More appointments at EFSA as plant health gets panel

By staff reporter

- Last updated on GMT

Related tags European parliament European union Treaty of lisbon Efsa

Europe's food safety authority has announced the appointment of
almost 200 scientists to its scientific committee and panels, yet
more new appointments at EFSA following the announcement that a new
chief executive, Catherine Geslain-Laneelle, will be starting next

The organisation has had to deal with a move to Parma, Italy, and has faced ongoing criticism that it cannot achieve true independence, but the independence and impartiality of the new experts is ensured thanks to a rigorous selection process.

"Independence and impartiality are the cornerstone of EFSAs work and both are critical to building and maintaining public confidence in European risk assessment,"​ said the agency in a statement.

Stuart Slorach, chairman of the board, expressed his satisfaction with the high level of scrutiny with which the experts were selected and the resulting list of designated scientists: "I am very pleased that EFSA has been able to attract such highly qualified scientific experts for its Scientific Committee and Panels, which form the backbone of its work in providing scientific opinions and advice on matters related to food and feed safety."

Almost 50 per cent of the 191 scientists are new, while the remainders have merely had their three-year term renewed with the agency.

And the new appointments coincide with the launch of a new plant health panel, which has the brief to assess the risks presented to plant health in order to secure the safety of the food chain.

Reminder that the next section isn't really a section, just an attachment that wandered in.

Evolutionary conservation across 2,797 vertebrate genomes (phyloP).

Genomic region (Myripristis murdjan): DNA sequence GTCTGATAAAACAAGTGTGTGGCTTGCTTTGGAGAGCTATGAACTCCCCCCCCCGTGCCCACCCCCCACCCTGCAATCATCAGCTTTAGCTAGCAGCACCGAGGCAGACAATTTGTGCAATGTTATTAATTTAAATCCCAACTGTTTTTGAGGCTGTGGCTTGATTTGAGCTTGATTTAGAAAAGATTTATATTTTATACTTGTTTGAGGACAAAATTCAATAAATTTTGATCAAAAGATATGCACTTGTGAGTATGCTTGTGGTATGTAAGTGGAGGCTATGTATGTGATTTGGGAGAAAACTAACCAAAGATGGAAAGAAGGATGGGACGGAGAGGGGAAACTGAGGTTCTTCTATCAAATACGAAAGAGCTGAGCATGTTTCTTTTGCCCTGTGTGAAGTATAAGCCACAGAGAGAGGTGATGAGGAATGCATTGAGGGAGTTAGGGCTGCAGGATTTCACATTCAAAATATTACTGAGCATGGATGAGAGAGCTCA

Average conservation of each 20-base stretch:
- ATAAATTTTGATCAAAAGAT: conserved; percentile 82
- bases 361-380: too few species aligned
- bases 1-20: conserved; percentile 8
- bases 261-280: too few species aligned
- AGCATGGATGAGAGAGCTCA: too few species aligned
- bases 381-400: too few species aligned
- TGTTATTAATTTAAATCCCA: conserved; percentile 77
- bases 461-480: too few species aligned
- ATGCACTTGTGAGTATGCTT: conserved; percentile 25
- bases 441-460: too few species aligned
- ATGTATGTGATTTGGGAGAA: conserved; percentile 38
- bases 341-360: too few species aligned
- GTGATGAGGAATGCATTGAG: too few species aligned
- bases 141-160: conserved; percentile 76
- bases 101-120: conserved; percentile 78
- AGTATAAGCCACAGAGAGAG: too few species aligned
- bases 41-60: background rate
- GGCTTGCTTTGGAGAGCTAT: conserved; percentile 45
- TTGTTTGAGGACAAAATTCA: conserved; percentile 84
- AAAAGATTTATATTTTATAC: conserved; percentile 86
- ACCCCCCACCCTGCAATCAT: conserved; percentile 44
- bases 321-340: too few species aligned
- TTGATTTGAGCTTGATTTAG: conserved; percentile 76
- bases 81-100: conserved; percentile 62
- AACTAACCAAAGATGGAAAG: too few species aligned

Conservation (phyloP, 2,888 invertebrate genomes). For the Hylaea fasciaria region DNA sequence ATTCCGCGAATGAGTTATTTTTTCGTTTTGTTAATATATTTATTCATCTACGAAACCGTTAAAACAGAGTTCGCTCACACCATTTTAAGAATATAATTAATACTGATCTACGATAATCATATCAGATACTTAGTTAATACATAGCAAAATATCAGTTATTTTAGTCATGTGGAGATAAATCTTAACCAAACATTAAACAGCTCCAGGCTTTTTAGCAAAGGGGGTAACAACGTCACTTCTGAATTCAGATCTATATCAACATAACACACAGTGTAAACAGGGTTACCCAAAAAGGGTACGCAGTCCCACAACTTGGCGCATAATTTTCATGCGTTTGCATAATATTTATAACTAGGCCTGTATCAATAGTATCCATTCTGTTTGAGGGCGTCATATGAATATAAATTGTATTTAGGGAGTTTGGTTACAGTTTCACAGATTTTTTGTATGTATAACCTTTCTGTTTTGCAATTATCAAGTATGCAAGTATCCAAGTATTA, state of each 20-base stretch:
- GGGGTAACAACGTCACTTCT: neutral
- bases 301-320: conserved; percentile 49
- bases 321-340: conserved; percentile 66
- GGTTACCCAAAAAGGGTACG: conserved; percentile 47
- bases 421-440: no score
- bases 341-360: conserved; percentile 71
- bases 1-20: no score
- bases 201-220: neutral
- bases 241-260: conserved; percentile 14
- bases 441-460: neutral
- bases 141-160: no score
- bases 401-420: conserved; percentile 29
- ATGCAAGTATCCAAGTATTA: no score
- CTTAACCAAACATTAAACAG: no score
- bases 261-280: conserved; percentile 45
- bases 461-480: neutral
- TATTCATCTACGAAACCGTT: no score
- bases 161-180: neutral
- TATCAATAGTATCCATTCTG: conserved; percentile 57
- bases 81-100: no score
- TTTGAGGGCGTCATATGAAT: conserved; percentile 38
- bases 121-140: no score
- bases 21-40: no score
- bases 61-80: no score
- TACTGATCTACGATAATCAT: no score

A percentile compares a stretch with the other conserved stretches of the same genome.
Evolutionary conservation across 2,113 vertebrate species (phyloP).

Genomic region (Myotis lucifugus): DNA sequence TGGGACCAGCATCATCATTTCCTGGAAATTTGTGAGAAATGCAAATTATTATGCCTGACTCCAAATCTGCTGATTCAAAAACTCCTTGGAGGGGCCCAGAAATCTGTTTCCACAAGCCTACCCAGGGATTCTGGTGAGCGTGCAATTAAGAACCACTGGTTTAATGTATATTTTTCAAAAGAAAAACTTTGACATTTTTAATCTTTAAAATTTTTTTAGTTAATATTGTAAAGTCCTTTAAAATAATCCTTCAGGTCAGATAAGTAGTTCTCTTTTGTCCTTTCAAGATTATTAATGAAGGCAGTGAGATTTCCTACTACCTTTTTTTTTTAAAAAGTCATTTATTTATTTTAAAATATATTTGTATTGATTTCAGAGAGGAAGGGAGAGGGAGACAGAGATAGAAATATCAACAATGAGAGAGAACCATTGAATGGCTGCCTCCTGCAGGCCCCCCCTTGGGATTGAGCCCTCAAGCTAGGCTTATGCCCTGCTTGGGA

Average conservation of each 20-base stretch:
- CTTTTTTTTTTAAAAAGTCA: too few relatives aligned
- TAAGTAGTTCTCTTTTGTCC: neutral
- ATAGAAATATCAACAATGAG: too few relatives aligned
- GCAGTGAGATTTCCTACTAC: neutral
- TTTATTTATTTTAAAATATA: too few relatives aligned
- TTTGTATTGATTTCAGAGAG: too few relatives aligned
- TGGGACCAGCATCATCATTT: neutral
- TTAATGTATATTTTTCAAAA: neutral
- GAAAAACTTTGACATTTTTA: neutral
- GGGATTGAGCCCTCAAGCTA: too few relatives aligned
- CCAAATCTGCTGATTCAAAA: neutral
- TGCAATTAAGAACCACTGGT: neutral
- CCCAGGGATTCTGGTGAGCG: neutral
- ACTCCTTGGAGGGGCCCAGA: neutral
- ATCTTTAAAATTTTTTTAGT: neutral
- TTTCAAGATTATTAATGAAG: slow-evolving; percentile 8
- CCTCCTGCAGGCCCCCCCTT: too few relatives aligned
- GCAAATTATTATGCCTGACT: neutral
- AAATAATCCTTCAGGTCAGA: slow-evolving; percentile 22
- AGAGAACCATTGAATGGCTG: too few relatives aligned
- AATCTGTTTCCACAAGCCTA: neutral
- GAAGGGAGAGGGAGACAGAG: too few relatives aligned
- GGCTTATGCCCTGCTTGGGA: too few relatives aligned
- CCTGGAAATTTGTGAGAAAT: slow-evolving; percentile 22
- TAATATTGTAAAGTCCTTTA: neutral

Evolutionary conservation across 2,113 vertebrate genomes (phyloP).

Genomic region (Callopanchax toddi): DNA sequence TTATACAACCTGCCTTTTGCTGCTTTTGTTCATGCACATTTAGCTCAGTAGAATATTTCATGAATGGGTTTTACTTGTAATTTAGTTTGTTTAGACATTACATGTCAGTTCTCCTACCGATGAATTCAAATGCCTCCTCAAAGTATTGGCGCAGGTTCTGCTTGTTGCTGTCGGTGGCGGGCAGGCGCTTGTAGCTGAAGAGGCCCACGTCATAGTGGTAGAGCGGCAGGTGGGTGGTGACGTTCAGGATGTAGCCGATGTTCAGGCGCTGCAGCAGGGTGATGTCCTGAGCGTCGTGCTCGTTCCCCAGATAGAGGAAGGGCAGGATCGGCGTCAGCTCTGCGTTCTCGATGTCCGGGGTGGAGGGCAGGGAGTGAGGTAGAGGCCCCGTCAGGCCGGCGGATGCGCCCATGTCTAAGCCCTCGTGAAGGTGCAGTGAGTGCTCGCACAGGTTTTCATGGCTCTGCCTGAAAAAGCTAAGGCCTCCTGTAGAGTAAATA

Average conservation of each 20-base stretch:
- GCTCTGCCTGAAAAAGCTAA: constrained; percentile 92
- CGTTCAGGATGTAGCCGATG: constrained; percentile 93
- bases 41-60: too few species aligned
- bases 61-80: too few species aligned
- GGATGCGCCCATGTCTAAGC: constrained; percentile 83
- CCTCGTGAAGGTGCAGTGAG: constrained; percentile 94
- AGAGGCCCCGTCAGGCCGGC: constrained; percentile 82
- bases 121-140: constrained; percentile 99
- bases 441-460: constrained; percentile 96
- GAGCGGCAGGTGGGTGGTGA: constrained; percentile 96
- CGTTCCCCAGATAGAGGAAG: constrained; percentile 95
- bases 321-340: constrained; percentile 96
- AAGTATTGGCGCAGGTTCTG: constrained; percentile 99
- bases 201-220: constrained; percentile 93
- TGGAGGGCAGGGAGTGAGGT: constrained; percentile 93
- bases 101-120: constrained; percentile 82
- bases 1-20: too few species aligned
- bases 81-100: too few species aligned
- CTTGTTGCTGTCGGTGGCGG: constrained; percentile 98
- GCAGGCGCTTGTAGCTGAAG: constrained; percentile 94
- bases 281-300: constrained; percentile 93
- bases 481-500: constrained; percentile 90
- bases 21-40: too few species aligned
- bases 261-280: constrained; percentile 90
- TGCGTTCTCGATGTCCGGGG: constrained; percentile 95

Essentially, EFSA rests on four pillars: the management board, the executive director, an advisory forum composed of member states, and the scientific committee and eight panels. The job of the experts, selected from around the globe, is to carry out an extensive risk assessment, from which to formulate a scientific opinion.

Once created, the opinion returns back to the risk managers, such as the European Commission or European Parliament. While the majority of questions have so far emanated from the Commission, Parliament and member states have started to approach EFSA.

The authority has already provided evidence on a range of issues such as sodium intake, the safety of aspartame, farmed fish and various food additives.

The European Commission, the European Parliament and Member States rely on EFSA as an independent and transparent risk assessment process as a basis for taking informed risk management decisions.

Geslain-Laneelle will start her new role as chief executive on the first of July, saying that streamlining the agency's work will be a main priority.

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